A giant, portly man with a salt n’ pepper beard, more pepper than salt, sunk into the chair across from me and peered into an already-opened welcome bag.
“I can’t wait til’ tomorrow,” he said, opening his program book.
“Same here.” It wasn’t a lie. We just found ourselves excited for different reasons.
“I’m Matt by the way. Have you checked out the exclusives yet?” He asked.
“Steven. And I’ve just started mapping out my attack. I’m kinda new to NoxMods, so I’m not sure what to expect.”
“Oh man! This’ll be my third! Did you know this con has doubled in size each year? NoxCo just announced on Twitter they are projecting this one to do the same.”
“Hard to do with so many pop-culture conventions in the Midwest. What makes NoxCon different?”
“Because the company. All those other conventions are run by “organizers”, but this one is backed by NoxCo itself. It’s an experience, like D23 or Celebration. Not just a place to go buy stuff.”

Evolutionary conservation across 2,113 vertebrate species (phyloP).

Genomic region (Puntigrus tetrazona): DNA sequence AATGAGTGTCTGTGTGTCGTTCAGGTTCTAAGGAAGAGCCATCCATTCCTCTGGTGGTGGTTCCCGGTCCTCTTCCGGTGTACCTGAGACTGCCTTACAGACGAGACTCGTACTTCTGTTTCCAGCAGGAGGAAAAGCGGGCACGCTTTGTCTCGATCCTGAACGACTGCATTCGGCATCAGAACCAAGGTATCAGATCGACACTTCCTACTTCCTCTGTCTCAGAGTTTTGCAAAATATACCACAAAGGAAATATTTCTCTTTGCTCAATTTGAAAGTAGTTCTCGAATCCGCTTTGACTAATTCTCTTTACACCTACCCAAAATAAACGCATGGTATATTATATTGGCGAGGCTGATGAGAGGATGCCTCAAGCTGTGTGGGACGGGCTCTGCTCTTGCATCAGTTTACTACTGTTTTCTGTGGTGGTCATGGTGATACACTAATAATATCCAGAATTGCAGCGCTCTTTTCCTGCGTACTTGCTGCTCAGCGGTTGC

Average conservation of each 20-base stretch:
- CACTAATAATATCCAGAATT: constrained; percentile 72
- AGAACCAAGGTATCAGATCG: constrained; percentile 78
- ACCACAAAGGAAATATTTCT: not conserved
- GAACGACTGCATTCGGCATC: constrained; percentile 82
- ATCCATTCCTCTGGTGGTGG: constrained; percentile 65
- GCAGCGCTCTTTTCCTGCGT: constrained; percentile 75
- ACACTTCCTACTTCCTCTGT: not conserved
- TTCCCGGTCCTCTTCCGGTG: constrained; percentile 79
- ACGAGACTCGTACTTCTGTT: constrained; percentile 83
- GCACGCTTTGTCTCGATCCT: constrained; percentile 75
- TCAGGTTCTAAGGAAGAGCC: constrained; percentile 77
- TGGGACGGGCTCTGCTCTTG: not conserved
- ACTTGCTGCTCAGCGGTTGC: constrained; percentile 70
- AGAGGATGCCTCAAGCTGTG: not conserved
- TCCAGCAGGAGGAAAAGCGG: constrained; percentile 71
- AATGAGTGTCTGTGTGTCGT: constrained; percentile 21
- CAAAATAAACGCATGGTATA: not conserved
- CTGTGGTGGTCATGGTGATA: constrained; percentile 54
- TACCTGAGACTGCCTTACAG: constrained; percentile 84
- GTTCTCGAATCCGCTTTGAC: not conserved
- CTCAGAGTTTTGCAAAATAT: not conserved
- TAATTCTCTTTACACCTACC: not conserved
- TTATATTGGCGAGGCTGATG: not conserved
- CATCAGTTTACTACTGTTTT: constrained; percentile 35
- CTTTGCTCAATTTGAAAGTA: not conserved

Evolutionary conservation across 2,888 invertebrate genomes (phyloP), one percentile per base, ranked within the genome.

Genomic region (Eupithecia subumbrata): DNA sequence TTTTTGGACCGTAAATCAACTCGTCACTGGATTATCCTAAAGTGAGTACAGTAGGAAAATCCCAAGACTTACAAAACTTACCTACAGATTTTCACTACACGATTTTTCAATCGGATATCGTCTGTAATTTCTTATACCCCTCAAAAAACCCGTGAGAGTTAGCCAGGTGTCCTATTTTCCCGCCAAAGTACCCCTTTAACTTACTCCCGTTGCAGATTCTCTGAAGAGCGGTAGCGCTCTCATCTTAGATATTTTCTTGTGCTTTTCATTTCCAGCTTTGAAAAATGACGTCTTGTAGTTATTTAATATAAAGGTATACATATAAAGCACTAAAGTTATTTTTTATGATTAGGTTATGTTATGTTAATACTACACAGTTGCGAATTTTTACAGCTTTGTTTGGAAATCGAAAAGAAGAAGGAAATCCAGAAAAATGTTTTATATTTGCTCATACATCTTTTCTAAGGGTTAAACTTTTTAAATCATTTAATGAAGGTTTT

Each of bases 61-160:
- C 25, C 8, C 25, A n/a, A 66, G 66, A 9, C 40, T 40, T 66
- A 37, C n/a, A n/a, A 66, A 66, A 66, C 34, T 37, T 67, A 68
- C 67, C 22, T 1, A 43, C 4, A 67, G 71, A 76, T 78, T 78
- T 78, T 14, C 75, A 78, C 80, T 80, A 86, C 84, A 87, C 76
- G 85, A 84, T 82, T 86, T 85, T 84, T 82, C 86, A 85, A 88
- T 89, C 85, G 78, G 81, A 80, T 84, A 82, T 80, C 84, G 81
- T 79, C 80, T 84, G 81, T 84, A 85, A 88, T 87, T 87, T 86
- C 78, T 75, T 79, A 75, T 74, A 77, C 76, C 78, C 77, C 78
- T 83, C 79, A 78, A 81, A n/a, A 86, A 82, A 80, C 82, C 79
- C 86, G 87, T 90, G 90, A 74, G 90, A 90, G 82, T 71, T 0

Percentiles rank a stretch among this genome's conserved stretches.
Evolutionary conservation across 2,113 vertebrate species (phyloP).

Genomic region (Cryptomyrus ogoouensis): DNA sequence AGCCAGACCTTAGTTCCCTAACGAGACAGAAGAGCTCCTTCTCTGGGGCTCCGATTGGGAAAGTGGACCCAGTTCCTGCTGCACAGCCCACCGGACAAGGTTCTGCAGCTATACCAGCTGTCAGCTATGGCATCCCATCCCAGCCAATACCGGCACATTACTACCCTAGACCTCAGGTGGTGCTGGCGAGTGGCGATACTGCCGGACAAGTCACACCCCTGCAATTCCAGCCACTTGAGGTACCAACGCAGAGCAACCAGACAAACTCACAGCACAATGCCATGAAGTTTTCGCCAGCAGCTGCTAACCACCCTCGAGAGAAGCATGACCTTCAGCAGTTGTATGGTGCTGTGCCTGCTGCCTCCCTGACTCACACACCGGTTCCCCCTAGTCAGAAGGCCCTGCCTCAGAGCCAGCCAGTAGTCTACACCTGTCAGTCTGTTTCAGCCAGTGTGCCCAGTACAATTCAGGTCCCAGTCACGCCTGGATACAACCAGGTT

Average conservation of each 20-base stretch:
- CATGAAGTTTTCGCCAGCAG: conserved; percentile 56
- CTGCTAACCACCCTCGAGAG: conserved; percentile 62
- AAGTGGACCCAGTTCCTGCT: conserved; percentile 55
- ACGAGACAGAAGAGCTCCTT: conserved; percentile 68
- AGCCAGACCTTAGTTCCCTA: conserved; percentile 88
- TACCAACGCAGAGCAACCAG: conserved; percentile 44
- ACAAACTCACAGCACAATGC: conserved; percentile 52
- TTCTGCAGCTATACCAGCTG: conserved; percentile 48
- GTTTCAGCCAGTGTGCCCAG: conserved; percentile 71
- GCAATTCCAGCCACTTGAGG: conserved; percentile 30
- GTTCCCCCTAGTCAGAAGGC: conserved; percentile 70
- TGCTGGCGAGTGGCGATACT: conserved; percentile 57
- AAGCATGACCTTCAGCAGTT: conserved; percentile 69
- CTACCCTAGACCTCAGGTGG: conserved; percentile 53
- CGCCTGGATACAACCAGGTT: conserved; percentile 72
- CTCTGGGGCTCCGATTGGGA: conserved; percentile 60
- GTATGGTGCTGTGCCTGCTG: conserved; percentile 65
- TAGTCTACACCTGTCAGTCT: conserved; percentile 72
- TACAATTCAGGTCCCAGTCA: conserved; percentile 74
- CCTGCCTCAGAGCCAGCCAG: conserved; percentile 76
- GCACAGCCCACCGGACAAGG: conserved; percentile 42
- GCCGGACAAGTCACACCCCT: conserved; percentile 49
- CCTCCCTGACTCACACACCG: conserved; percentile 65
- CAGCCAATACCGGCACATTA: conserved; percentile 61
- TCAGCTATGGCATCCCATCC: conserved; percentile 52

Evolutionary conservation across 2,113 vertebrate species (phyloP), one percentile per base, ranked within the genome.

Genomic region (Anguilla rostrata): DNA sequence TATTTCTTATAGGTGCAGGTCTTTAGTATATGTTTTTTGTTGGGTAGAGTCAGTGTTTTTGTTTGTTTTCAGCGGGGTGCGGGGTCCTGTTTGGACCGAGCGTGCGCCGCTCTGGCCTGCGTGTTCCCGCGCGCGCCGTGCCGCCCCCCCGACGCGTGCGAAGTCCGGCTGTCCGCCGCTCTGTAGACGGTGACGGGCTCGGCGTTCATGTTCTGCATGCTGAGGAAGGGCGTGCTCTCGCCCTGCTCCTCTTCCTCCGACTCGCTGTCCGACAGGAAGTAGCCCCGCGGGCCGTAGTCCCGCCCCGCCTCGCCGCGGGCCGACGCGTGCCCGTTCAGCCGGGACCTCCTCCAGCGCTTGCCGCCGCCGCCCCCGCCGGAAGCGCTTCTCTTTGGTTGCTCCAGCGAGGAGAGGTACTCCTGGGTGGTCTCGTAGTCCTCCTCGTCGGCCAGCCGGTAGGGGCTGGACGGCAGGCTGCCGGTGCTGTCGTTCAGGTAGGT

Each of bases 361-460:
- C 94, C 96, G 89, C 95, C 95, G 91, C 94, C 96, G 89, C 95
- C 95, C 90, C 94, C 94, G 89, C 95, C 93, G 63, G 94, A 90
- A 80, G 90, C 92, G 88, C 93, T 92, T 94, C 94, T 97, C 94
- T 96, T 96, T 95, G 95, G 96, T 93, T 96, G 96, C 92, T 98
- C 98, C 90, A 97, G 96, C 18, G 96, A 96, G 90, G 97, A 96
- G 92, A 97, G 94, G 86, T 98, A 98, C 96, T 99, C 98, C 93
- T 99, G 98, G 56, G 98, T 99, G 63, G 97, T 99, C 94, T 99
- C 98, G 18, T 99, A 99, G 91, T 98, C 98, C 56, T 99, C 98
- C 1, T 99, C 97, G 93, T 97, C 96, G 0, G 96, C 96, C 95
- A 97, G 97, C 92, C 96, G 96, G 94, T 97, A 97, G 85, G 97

“So, what’s it like?”
“Imagine you and hundreds of other fans flooding the convention center together, everyone there for NoxMods…it’s almost a religious experience.”
“But what are the “can’t miss” events?” I asked, flipping through the program.
“Oh…well, the CEO of NoxCo does a Q&A on Saturday night. It’s like a state of the union address for all of us. Um….just like any other con, swing by “artist’s alley” because last year, I bought this rendering of one of the Zodiac Ciphers. Of course, they also kicked off the Serial Line that year too.”
“Serial Line?” I asked.
“Yeah, are you sure you’re at the right convention?” He ignored my blank stare. “The Serial Line of NoxMods launched last January at the con. They released three, each part of a different series. Jack the Ripper, H. H. Holmes, and Ted Bundy.”
“Like international, historic and modern series?’” I asked.
“Basically, it’s gotten more nuanced since then. According to the message boards, there’ll be a surprise tomorrow too.”
“Another line of mods?”